Marriage, largely an individual affair, takes place in one of three ways. Liaisons are conducted beyond the public gaze. As long as couples conceal relationships from parents, or as long as parents or older people in the relevant suku do not know about them, these are left to run their respective courses. However, should some such person get wind of the affair, then the suku quickly moves to ascertain the intentions of both parties in respect of each other. A father asks a son whether or not he is serious, as does the girl’s father of her. Should both parties be willing to go ahead then bridewealth negotiations are entered into. Following a preliminary agreement as to how many sago trees, pigs, taro plots and so forth should be given, then, on an agreed day, the girl is taken and formally inducted into her husband’s suku. Several weeks or months later, a separate series of events (puliaijat) takes place in which the girl is formally relinquished by her natal suku, the bridewealth finally settled upon and delivered. What is initially an affair between two people becomes an affair between two suku.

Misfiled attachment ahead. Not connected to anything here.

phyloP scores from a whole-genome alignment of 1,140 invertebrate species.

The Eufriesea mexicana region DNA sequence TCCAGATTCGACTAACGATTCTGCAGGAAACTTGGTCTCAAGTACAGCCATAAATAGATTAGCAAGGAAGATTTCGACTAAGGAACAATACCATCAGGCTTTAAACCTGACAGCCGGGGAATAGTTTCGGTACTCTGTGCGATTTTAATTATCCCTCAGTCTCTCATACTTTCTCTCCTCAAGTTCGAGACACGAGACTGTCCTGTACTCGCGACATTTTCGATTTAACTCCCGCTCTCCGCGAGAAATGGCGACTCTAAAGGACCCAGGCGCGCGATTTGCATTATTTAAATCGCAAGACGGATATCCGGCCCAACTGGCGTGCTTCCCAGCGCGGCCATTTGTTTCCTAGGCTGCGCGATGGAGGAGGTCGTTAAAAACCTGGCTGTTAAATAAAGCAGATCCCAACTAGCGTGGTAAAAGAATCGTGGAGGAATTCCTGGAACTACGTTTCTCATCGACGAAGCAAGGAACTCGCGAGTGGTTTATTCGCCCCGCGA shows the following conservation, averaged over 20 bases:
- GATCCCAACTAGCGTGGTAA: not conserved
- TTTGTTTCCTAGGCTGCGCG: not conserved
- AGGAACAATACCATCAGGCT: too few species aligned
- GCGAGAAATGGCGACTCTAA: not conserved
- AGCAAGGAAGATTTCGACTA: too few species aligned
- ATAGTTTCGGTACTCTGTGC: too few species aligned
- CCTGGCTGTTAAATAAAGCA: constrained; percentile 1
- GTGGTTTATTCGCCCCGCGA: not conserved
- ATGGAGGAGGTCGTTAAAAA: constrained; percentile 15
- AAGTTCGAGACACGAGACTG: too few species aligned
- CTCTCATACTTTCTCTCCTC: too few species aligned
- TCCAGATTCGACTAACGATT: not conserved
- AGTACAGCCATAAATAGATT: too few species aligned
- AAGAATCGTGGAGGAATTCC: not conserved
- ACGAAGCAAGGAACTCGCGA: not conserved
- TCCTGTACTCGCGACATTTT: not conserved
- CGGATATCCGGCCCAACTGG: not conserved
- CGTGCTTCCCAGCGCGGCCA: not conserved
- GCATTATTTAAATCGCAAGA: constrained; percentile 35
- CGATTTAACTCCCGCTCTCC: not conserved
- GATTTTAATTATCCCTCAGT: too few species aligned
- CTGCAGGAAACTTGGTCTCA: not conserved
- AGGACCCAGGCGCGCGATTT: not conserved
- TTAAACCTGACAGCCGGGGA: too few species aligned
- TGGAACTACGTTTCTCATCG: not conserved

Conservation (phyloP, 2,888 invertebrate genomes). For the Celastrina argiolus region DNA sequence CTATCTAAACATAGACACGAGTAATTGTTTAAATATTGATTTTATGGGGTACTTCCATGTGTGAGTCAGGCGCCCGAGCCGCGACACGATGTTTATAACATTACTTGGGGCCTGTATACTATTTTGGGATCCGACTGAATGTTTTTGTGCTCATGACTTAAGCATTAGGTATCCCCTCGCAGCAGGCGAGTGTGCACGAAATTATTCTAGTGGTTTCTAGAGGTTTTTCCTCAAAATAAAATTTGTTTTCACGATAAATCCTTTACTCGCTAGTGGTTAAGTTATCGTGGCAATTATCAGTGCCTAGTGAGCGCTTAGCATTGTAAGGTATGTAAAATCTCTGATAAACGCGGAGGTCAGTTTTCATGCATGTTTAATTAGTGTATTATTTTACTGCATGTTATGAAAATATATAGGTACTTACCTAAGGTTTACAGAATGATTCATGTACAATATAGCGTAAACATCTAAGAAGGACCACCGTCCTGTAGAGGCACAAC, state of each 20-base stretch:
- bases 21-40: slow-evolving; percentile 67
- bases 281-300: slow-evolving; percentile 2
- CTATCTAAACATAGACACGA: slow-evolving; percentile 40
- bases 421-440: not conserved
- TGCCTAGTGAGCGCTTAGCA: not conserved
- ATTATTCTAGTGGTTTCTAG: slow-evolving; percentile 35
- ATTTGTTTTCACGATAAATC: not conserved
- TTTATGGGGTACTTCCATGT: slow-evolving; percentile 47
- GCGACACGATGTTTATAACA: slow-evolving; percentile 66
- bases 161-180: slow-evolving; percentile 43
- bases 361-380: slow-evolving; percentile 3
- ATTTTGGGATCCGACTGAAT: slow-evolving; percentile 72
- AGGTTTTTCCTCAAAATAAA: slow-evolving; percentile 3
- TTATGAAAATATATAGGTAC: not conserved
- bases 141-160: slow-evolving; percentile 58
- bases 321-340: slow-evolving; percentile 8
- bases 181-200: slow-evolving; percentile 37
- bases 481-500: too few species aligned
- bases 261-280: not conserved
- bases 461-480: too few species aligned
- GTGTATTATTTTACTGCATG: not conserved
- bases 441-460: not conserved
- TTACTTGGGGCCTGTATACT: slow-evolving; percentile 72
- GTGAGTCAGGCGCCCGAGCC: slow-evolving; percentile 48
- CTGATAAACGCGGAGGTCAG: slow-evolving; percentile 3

Should there be objections on whatever ground from either party, and if the couple are indeed serious about a permanent union then they may run off together. If only the girl’s parents are not happy with the situation then she might run off to become a wife in her husband’s suku anyway. Or if the boy’s suku is unhappy then the couple go out and live together in a sapou on the land of either suku. Or sometimes it happens that, as a means of informing people who might be adverse to a particular union (in the couple’s perception), they still run off . If there are no objections then they are “called” back to the dusun whereupon formal bridewealth negotiations begin.